Europe’s air traffic management (ATM) network added +4.4% more movements in 2017, bringing the total to 10.6 million for the year. Overseen by the Eurocontrol Network Manager (NM), the continent’s ATM network covers 43 countries – but despite its recent growth, the NM area continues to miss performance targets and has not met airspace objectives to meet ballooning passenger demand.
- The European aviation network performed healthily in 2017, but industrial action and capacity issues are impeding and will continue to impede growth;
- Delays totalled 9.3 million minutes in 2017, with already 4.3 million more recorded so far in 2018. Up to 14.3 million minutes of delay expected for 2018 – a 53% y-o-y deterioration;
- The biggest contributor to delay is en route ATC capacity, but infrastructure as a whole is a major issue;
- The capacity gap will lead to the inability to facilitate 1.5 million movements by 2040.
Looking to the busiest period for the European airline industry, the months of Jul/Aug/Sep-2017 had the highest monthly traffic ever recorded, each totalling more than one million flights. Specifically, for Jul-2017, the month saw an average of 33,721 movements per day, the highest of the year. This represented an increase of +5.2%, which surpassed the high forecast scenario for the network.
However, during the highest demand period, en route air traffic flow management (ATFM) delay also reached its yearly peak at 1.98 minutes per movement. Eurocontrol attributes weather as the main driver for this increase, however at the area control centres (ACCs) of Karlsruhe, Marseille, Brest and Nicosia, high delays were largely due to capacity, industrial action and staffing issues.
Overall, en route ATFM delay actually only increased from 0.86 min/flight to 0.88 min/flight from 2016 to 2017. Despite this slight decline, total delay in the European aviation network in 2017 summates to 9.3 million minutes, a level of disruption fundamentally in conflict with aspirations for the European aviation market to continue to flourish. Average daily ATFM delay increased by +2.3%, while average daily en route ATFM delay increased by +6.9% Average daily airport ATFM delay however decreased by -3.6%.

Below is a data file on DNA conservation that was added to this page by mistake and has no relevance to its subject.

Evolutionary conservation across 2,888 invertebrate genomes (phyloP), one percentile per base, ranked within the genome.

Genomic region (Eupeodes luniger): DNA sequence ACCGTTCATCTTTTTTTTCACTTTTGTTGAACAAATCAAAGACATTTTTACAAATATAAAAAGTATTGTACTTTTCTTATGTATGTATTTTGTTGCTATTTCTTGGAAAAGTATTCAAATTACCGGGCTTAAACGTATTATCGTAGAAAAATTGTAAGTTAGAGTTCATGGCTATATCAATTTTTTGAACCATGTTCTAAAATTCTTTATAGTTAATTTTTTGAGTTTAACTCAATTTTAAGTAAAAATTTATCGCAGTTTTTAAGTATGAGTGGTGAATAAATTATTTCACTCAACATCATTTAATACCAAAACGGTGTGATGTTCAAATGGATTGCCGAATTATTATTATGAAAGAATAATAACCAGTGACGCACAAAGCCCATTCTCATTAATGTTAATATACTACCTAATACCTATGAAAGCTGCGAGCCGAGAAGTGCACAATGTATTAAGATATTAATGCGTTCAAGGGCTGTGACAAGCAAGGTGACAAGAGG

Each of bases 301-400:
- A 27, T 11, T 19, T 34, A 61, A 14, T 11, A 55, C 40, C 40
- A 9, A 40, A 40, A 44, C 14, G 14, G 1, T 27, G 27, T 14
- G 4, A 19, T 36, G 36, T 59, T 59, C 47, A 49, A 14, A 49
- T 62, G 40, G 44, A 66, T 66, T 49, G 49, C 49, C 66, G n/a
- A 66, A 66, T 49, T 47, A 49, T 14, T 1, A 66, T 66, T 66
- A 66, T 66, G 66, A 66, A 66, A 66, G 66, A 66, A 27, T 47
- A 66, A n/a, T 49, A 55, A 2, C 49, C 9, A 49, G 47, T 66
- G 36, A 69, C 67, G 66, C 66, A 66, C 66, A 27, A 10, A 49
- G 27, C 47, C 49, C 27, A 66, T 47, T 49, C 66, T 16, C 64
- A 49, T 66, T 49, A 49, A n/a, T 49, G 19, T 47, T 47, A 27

Already in 2018 – a year subject to an abundance of strikes, capacity/staffing shortages and weather impediments – Eurocontrol expects 14.3 million minutes of delay, a +53% year-on-year deterioration. The EU target delay for 2018 is an average of 0.5 minutes per flight, but according to current forecasts, the European NM area is now on path for triple this.
According to a study carried out by the University of Westminster, one minute of delay incurs operating overheads of EUR70. This means delays in the European aviation network will exceed EUR1 billion in costs in 2018, if forecasts are met. With margins as slim as those in the airline industry and rising oil prices, a reduction in delays would not only meet the ever-increasing demands of passengers from a service standpoint, however could lift the profitability of the airline industry as a whole.
En route ATC capacity accounted for 25.5% delays in 2017, and airport capacity another 15.5% of interruptions. This means general capacity issues in Europe accounted for 41% of delays during the year. The influence of weather on en route and airport operations collectively total 32.7% of delays, meaning the bulk of airspace interruptions are clearly derived from controllable factors.
READ MORE: The full CAPA – Centre for Aviation insight ‘European airspace control. The promise: delays. The need: action’ includes more detailed material.